We look forward to discussing these and other issues with you.

Foreign direct investment reviews increasingly impact cross-border deals

Continued emphasis on FDI around the world, particularly in the US and Europe, creates additional challenges for investors


Hong Kong arbitration clauses offer advantage to Taiwanese companies doing business in China

Provision of "interim measures" strengthens Hong Kong's position as a level playing field in arbitration against PRC counterparties

building abstract

New challenges for Taiwanese companies under the EU’s Foreign Subsidies Regulation

The bloc's new scrutiny of foreign financial contributions poses regulatory hurdles for Taiwanese investments in M&A and public tenders in the EU

EU flag

Trade secret litigation at the US International Trade Commission: A rising fence

The growing popularity of the ITC as a regulatory venue with global reach has implications for Taiwanese trade secret owners and investigation targets

construction scaffolding

Getting deals done despite the odds

M&A, debt finance and investment fund actors seek alternative routes to dealmaking in the face of a dim macroeconomic outlook

stock market graph

Taiwanese companies in a world of “clubs” and “fences”

The evolving trade and sanctions landscape reflects a new global regulatory paradigm


Major proposed changes to US antitrust rules present new hurdles

US antitrust agencies step up enforcement with proposed policy changes that create uncertainty and new regulatory burdens

train railroad
building abstract

Hong Kong arbitration clauses offer advantage to Taiwanese companies doing business in China

Provision of "interim measures" strengthens Hong Kong's position as a level playing field in arbitration against PRC counterparties

4 min read

Responding to growing geopolitical tensions between Taiwan and mainland China (PRC), Taiwanese businesses are considering ways to diversify their operations away from their largest trading partner. In 2022, China accounted for a quarter of total trade and more than 20 percent of imports in Taiwan, while the US came in second, with nearly 13 percent of Taiwan's total trade and 10 percent of imports—a 19 percent year-on-year increase that underscores the trend. Remarking on the effect China's troubled economy could have on Taiwan, Hsiao Bi-Khim, Taiwan's ambassador to the US, told Bloomberg in September, "[Taiwanese] companies are thinking about how to position assets in a way that best protects their company interests."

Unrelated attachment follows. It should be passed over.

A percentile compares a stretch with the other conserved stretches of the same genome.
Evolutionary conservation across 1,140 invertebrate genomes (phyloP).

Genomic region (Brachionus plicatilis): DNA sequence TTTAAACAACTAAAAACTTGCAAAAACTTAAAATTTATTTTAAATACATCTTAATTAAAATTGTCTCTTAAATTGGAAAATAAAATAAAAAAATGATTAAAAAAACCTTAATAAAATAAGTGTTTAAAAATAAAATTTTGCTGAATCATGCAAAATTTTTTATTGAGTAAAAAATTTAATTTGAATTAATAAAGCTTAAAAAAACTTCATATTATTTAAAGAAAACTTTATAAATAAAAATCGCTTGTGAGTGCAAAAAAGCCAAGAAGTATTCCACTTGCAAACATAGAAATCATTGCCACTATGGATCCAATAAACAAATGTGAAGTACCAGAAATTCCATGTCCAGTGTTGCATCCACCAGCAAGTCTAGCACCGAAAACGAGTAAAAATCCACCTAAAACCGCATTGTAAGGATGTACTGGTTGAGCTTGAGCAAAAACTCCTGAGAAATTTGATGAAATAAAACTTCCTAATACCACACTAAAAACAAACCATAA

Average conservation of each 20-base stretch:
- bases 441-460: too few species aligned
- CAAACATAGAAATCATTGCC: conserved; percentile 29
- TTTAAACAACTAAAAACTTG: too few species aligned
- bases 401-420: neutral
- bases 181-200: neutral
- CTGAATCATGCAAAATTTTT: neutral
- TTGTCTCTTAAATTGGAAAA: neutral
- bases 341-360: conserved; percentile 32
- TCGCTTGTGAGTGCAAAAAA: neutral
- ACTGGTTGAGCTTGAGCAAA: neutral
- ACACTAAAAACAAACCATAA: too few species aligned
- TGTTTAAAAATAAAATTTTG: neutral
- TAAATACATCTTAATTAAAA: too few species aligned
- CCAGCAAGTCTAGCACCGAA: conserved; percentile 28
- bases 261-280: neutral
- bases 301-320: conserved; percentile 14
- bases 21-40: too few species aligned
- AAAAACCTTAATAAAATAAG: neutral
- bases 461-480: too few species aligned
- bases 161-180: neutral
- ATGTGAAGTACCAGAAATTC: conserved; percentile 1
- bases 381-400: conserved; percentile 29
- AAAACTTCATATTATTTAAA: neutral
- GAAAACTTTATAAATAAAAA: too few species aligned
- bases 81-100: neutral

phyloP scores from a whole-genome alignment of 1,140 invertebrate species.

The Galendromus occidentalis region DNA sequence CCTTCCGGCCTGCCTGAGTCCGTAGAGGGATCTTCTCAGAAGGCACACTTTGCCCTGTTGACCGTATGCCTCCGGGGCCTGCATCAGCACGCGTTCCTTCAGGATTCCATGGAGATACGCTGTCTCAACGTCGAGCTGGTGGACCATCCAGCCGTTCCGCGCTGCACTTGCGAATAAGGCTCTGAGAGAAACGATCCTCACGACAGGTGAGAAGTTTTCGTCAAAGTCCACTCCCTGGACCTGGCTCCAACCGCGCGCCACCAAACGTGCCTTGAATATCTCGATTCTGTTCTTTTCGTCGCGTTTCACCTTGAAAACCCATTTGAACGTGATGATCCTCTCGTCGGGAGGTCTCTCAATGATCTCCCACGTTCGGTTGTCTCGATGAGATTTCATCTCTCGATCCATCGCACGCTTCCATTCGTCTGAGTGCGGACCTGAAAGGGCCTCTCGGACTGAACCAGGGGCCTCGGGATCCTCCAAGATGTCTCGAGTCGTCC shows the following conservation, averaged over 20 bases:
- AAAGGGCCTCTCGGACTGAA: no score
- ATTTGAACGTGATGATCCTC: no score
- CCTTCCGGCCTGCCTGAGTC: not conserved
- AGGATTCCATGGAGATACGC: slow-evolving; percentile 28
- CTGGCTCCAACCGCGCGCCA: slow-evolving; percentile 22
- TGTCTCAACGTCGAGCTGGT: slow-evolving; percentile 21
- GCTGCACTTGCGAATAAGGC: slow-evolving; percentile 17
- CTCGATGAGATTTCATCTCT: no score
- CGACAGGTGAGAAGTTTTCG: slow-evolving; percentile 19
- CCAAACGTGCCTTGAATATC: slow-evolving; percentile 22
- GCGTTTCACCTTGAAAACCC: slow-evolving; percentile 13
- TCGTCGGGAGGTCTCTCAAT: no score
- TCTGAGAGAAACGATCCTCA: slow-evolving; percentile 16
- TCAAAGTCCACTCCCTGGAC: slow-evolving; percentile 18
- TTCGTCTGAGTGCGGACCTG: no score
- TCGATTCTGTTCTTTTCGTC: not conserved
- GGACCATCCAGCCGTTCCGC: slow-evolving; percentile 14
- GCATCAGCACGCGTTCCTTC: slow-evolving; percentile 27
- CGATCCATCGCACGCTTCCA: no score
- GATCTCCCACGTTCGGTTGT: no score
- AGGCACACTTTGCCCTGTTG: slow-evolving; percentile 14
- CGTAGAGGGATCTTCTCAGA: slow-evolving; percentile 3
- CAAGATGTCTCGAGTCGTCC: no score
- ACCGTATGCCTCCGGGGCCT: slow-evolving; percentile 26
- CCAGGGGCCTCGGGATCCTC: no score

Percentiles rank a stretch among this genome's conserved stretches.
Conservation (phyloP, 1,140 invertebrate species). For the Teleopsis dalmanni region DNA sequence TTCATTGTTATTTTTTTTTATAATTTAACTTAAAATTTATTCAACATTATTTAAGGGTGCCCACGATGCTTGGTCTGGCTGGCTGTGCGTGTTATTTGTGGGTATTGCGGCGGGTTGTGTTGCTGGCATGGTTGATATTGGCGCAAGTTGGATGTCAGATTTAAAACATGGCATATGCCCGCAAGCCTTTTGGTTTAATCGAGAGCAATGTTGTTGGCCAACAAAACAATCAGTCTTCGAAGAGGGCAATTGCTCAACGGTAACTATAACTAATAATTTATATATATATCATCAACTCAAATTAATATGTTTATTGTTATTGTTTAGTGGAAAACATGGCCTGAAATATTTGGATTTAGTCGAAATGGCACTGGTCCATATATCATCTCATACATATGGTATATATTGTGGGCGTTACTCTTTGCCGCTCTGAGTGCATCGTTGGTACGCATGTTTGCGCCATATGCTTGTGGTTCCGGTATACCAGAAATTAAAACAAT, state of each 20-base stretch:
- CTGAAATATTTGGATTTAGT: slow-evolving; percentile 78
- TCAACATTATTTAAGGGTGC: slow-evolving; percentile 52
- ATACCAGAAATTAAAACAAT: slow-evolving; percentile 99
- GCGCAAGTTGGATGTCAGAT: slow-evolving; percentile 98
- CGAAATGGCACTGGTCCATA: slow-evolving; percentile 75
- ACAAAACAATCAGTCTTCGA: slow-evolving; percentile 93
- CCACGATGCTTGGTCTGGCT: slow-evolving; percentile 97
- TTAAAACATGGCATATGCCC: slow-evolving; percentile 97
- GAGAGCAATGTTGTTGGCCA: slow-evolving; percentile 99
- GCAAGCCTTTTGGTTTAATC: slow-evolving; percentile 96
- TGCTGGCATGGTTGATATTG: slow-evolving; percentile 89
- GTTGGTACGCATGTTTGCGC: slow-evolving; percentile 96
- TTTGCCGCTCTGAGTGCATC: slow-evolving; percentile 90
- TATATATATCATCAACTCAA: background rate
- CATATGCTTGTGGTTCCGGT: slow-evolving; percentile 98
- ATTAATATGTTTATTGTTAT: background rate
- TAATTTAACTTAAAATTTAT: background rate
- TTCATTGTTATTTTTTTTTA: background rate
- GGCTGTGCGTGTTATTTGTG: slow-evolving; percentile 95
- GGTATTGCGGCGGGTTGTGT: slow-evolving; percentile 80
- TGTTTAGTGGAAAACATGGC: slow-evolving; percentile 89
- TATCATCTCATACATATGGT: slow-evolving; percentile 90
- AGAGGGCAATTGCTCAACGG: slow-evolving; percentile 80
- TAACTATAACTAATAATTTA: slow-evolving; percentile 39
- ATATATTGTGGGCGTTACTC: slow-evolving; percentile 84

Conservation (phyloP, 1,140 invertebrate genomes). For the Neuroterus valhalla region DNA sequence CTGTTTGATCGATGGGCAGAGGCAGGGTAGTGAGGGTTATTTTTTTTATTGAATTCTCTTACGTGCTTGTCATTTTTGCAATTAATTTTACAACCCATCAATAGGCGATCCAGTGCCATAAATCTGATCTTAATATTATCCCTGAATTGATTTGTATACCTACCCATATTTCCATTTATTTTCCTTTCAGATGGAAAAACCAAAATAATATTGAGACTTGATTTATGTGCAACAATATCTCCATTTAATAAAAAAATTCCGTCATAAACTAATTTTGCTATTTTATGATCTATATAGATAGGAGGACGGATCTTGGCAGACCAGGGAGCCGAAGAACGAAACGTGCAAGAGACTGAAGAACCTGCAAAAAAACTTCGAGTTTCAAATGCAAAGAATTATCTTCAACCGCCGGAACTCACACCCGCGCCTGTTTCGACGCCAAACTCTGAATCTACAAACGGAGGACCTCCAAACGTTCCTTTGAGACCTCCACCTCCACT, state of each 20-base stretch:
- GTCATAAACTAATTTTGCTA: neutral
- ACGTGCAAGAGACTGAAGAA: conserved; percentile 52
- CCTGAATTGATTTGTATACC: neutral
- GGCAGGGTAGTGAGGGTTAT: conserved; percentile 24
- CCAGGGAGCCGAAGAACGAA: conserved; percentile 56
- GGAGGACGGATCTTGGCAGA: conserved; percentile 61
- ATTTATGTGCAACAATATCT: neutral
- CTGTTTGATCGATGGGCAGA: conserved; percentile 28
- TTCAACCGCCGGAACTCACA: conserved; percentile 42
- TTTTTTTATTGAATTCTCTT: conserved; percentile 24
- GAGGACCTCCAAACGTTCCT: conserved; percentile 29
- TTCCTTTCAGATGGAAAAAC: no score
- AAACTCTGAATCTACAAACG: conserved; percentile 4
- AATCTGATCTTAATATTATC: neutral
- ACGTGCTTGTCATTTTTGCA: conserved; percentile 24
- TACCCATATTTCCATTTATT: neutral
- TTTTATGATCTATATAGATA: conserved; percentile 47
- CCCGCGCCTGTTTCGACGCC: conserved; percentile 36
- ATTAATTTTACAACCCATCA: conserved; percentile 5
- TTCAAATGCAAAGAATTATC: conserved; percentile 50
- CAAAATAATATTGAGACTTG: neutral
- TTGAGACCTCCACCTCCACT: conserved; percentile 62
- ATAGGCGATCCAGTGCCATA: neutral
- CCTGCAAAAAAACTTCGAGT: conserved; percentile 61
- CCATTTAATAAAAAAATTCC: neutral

In spite of this diversification trend, Taiwan's long-term business interests will remain entwined with PRC companies. To best position themselves for success in these relationships, Taiwanese companies should consider the business advantage that Hong Kong arbitration clauses offer when doing business in China.

In a move that reaffirms Hong Kong's position as the preeminent gateway to Mainland China, more PRC companies are now insisting on Hong Kong arbitration clauses in their contracts. The region is considered a more attractive arbitration venue for foreign companies operating in the PRC, and the preference it is now being shown marks a U-turn on the prior trend of moving proceedings to alternative regions, notably Singapore. Some Chinese companies are also establishing operating subsidiaries in Hong Kong in order to transact with their foreign counterparts.

Hong Kong as an arbitration destination of choice

Taiwanese companies should familiarize themselves with arbitration developments in Hong Kong in recent years, specifically two that relate to "interim measures." These little-known but valuable instruments strengthen Hong Kong's position as a level playing field for arbitration, especially against PRC counterparties.

Interim measures are important for their ability to expedite the ultimate resolution of a dispute. This is because contemporary litigation and arbitration, in most legal systems, has procedural safeguards that may delay final decision-making, unless a tribunal is able to grant interim measures.